We’re taking a closer look at the very heart and foundation of Grain Traders—our grains. Whether it’s sushi rice, brown rice, quinoa, bulgur wheat, or soba noodles—not forgetting our super greens, though they’re purely leaves—these base ingredients are a food staple for many countries around the world.

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Rice is probably the best-known grain. It is the most widely consumed staple food in the world, particularly in Asia. Evidence shows that it originates back to at least 8,000 years ago to Ancient China and its many varieties and uses make it a crucial part of many cuisines. Aside from rice, though, grains like bulgur wheat and quinoa are quite a new grain to many. 

Our Executive Chef Gisela shares more. 

Which country do the grains at Grain Traders come from?

Our quinoa comes from Peru. Quinoa is a grain typical of South America, especially the Andes region ofPeru and Bolivia. The bulgur wheat we use comes from Australia, even though it is a grain commonly used in Middle Eastern and Mediterranean diets. Our super greens mix is made of kale and spinach, both of which come from Australia.

Why did you choose these five grains and the greens?

The grains were chosen first for their availability in the market,  demand, andnutritional value.

Japanese rice was chosen to appeal to our local market—white rice is part of the daily diet of most Asian countries and it was important to include something that would be familiar to our local customers.

In the case of the brown rice, quinoa, and bulgur wheat—these are all grains with a high level of fibre that is very important for our daily diet. We chose these grains to offer our customers a more wholesome option and we also saw it as a chance to educate them about the benefits of different types of grains.

For our green mix, we chose spinach and kale for their great nutritional value. Both are very rich in iron, vitamins, and antioxidants, which helps with our daily diet, and are a good choice for those who are hoping to avoid a post-lunch food coma.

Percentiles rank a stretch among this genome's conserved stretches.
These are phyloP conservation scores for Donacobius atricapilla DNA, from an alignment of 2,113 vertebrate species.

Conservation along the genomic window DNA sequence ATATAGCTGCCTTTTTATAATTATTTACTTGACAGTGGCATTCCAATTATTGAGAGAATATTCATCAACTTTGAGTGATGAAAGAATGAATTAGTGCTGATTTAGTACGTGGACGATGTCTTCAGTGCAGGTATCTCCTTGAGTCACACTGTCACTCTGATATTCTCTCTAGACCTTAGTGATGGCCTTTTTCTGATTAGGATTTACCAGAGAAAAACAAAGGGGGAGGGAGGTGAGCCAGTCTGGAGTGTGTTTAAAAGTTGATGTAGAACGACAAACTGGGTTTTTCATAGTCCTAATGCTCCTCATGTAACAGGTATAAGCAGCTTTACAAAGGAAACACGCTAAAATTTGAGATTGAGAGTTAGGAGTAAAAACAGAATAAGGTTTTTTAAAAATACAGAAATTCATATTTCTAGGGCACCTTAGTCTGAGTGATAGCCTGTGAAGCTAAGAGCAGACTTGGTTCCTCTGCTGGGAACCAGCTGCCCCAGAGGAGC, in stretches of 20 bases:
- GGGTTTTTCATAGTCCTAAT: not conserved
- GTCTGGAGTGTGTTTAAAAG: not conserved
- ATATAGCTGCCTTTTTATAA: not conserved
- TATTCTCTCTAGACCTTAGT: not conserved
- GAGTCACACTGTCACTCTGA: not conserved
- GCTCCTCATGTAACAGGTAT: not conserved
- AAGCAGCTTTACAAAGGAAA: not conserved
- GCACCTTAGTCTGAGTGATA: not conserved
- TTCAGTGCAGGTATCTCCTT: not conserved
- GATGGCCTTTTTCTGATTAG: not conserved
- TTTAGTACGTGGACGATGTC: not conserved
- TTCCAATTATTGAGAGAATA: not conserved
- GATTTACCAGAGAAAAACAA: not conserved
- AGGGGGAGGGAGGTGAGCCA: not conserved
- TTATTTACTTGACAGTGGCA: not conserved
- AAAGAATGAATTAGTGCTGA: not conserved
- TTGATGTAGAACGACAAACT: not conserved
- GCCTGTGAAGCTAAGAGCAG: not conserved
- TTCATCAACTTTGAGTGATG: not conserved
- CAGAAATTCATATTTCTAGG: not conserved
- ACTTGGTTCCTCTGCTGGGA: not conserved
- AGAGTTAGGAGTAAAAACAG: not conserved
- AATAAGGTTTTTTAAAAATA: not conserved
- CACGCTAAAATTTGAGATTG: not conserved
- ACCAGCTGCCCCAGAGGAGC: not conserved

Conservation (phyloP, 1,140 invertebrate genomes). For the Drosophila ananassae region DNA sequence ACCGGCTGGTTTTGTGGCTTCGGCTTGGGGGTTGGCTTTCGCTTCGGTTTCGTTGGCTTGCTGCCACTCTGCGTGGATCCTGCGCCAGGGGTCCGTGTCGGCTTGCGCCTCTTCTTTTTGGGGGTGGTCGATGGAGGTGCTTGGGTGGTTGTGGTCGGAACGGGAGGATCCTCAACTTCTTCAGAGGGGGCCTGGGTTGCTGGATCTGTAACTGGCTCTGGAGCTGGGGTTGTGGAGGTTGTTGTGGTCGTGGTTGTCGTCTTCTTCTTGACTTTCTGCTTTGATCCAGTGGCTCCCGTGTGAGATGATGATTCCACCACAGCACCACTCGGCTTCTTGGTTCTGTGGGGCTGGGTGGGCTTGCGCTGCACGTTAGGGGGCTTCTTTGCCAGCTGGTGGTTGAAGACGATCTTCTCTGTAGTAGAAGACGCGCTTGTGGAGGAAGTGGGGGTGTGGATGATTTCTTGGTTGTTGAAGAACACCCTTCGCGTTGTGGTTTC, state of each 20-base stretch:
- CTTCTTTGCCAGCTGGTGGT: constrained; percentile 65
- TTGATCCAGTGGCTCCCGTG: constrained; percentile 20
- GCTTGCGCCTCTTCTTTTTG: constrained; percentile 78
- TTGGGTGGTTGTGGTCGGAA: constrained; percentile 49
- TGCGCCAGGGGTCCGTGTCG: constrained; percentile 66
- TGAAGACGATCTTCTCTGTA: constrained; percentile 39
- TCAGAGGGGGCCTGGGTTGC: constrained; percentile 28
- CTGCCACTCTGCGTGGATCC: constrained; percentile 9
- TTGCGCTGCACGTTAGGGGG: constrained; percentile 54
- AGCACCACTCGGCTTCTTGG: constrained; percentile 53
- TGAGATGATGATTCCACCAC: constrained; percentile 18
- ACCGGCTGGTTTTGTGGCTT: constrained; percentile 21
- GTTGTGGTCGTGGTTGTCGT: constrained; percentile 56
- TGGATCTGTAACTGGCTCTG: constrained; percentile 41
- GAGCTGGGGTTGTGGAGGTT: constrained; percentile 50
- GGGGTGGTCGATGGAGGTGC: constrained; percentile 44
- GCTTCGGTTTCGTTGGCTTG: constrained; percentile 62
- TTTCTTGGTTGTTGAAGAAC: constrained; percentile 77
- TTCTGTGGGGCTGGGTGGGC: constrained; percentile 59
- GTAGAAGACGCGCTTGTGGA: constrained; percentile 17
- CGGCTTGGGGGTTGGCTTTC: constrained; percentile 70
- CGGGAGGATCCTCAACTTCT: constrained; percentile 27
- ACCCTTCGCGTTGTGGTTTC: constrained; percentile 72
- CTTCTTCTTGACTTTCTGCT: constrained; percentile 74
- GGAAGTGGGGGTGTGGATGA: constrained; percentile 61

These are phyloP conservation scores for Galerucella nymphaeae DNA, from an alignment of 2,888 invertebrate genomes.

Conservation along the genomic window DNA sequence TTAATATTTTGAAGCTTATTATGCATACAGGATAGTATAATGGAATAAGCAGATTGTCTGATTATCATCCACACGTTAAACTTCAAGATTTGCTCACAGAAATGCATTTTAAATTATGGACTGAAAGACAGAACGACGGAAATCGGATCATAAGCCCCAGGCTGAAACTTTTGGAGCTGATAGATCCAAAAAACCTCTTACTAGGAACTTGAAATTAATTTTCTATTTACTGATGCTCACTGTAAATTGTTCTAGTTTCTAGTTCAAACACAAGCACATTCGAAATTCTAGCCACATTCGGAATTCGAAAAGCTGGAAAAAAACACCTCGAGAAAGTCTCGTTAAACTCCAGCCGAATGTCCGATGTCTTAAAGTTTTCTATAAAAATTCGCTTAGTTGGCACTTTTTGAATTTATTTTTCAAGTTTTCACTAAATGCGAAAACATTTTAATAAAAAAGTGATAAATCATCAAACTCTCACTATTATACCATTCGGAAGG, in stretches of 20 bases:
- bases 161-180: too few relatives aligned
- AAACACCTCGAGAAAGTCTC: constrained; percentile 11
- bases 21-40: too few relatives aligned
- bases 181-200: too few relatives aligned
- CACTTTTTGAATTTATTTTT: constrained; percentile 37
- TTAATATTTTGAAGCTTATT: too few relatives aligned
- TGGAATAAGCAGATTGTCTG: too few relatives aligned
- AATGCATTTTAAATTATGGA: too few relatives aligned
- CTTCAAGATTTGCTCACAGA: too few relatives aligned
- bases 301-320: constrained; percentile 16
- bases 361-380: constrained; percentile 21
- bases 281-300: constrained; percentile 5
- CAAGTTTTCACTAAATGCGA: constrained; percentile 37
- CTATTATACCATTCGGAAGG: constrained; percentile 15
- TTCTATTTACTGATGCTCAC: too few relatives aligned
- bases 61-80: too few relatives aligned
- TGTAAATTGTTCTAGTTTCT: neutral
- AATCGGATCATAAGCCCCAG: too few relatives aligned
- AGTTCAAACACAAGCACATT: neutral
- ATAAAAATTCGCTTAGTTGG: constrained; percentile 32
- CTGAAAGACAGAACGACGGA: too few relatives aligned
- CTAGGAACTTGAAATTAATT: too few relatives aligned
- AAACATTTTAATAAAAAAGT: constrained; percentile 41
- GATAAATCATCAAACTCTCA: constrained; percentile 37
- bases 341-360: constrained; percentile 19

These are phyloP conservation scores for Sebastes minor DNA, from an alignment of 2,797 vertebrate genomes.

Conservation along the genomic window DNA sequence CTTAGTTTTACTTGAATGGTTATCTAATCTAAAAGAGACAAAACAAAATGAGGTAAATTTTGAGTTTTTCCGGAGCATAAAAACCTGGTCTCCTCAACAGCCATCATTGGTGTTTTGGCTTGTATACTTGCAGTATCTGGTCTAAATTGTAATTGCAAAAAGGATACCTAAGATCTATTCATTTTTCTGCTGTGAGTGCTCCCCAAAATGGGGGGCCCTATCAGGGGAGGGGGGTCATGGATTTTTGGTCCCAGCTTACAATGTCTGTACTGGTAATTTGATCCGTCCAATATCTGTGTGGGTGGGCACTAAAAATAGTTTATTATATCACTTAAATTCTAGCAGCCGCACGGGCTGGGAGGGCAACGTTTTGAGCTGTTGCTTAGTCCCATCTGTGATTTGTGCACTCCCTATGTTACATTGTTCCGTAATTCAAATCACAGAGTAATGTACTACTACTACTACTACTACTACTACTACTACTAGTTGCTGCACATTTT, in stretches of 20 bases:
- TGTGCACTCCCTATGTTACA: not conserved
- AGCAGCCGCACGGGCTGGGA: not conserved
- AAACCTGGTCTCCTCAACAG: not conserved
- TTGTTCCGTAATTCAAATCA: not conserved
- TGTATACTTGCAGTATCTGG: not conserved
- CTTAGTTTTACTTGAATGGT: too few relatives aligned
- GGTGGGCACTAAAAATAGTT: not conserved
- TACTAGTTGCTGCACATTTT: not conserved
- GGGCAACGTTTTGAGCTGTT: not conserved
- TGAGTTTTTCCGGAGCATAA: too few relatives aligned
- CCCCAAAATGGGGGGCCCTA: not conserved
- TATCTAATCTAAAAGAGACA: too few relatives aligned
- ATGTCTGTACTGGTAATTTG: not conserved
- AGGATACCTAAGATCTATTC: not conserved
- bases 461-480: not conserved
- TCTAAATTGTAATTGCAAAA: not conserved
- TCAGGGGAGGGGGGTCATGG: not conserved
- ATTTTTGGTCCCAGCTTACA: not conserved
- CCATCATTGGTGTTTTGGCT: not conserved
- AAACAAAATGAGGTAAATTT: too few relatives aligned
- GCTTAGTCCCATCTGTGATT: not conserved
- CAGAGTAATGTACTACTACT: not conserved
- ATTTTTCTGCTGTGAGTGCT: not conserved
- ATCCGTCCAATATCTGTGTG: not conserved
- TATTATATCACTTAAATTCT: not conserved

How are these grains cooked? Do you add any other additional ingredients to them while cooking?

We weigh the grains, carefully wash them, and then cook them with water for the necessary time. Each grain has a different dressing but we always try to keep the taste and consistency intact.

For the bulgur wheat we add extra virgin olive oil and coriander. Brown rice is finished off with extra virgin olive oil, while the Japanese rice and quinoa both have a sushi vinegar mix.

Any cooking tips you want to share with someone who want to cook these grains for themselves? 

It’s very important to measure and weigh the grains and water. Too much water can overcook the grains but too little water will result in undercooked grains. Also, when the grains are ready, it’s important to move them around and separate them.

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Any personal favourites?

It’s dependent on what I’m eating but in most Asian cultures and in some regions in South America and the Caribbean we eat rice in our daily diet. In Venezuela, where I’m from, you will find a plate of long-grain rice on every table, so I normally eat more rice. I’m trying to change that to quinoa, though, because of its multiple health benefits!

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